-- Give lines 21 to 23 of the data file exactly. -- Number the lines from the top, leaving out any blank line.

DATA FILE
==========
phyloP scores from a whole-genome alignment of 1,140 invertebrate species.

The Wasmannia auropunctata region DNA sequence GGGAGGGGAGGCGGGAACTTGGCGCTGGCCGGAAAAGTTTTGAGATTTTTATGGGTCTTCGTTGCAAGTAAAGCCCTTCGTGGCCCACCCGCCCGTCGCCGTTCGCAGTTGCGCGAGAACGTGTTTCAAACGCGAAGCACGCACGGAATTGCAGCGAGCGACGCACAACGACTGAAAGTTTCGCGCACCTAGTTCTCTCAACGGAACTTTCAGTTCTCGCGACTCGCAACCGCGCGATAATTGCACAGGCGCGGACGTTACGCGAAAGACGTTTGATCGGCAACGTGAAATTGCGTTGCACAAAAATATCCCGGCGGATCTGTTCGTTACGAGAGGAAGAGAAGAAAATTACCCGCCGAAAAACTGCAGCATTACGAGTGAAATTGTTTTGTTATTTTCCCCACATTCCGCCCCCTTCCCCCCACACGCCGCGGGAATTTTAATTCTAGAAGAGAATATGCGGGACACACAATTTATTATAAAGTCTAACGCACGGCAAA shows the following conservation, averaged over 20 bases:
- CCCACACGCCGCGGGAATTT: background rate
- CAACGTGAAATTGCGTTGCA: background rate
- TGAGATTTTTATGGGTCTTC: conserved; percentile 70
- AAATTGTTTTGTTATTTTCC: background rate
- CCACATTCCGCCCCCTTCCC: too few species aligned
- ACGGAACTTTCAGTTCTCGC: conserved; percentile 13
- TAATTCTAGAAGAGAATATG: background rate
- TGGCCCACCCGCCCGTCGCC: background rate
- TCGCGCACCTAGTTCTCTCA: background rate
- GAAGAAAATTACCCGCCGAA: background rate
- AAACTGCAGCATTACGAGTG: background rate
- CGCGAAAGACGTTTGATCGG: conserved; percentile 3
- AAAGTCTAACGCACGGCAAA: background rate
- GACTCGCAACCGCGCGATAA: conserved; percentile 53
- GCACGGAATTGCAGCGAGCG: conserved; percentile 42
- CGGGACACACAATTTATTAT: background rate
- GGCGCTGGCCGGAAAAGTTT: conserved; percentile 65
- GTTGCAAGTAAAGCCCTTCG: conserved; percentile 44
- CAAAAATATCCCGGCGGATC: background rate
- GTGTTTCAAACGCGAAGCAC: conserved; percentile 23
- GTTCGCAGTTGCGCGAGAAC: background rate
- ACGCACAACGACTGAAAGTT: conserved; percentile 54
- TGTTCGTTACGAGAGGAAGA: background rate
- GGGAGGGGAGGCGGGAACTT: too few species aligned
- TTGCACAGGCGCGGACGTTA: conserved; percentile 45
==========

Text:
- CAAAAATATCCCGGCGGATC: background rate
- GTGTTTCAAACGCGAAGCAC: conserved; percentile 23
- GTTCGCAGTTGCGCGAGAAC: background rate